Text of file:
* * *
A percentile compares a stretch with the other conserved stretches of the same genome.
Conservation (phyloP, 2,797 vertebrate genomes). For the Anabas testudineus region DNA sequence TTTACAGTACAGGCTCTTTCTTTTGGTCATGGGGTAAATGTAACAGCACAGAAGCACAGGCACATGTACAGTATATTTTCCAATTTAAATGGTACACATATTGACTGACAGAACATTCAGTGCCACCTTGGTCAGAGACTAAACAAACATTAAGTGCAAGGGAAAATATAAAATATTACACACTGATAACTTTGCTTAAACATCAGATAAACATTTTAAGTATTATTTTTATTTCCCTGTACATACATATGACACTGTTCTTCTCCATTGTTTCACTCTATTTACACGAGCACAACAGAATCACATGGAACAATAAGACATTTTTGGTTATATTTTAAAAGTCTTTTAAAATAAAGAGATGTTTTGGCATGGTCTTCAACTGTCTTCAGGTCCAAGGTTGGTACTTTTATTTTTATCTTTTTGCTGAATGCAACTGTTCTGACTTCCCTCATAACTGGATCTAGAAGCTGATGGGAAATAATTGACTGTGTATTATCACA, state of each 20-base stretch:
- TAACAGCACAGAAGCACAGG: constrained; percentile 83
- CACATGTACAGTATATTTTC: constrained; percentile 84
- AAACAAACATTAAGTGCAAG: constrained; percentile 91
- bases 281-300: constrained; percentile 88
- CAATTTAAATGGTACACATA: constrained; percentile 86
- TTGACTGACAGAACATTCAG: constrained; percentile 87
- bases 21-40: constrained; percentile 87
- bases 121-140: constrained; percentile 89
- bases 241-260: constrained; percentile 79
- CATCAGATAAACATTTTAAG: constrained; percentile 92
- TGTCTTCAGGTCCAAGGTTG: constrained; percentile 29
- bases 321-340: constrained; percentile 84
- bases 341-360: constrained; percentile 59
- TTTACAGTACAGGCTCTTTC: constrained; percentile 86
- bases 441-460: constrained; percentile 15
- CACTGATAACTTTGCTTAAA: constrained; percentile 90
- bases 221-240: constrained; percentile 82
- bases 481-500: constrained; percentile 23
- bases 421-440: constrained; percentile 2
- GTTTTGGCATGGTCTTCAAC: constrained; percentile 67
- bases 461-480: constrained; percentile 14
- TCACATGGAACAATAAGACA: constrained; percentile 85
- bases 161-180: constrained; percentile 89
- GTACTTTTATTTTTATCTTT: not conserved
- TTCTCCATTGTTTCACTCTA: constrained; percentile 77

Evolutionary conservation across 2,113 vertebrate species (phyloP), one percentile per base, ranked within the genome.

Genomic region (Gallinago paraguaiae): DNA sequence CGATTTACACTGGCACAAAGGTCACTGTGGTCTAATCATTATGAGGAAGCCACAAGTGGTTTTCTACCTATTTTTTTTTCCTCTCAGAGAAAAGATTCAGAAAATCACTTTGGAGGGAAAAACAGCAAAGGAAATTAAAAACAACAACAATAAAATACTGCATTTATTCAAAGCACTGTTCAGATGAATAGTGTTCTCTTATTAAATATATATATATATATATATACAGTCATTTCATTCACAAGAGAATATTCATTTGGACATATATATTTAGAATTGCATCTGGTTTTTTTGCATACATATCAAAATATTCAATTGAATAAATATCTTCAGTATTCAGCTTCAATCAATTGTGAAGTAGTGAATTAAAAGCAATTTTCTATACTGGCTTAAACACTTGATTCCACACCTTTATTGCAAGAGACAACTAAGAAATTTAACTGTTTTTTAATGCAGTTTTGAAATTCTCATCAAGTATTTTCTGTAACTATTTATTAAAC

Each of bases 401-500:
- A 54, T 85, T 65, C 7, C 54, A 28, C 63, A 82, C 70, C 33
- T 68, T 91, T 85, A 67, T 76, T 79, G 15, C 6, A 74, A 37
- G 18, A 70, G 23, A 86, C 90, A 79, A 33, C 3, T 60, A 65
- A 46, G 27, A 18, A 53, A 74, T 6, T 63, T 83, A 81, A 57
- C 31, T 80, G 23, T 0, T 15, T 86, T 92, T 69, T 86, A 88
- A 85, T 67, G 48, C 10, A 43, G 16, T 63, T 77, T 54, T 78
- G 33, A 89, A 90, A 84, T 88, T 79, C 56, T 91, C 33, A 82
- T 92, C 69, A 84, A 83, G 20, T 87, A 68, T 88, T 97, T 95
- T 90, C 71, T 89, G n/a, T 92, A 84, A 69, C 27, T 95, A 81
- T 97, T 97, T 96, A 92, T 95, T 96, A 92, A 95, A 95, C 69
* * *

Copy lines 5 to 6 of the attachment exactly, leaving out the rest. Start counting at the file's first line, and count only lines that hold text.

- AAACAAACATTAAGTGCAAG: constrained; percentile 91
- bases 281-300: constrained; percentile 88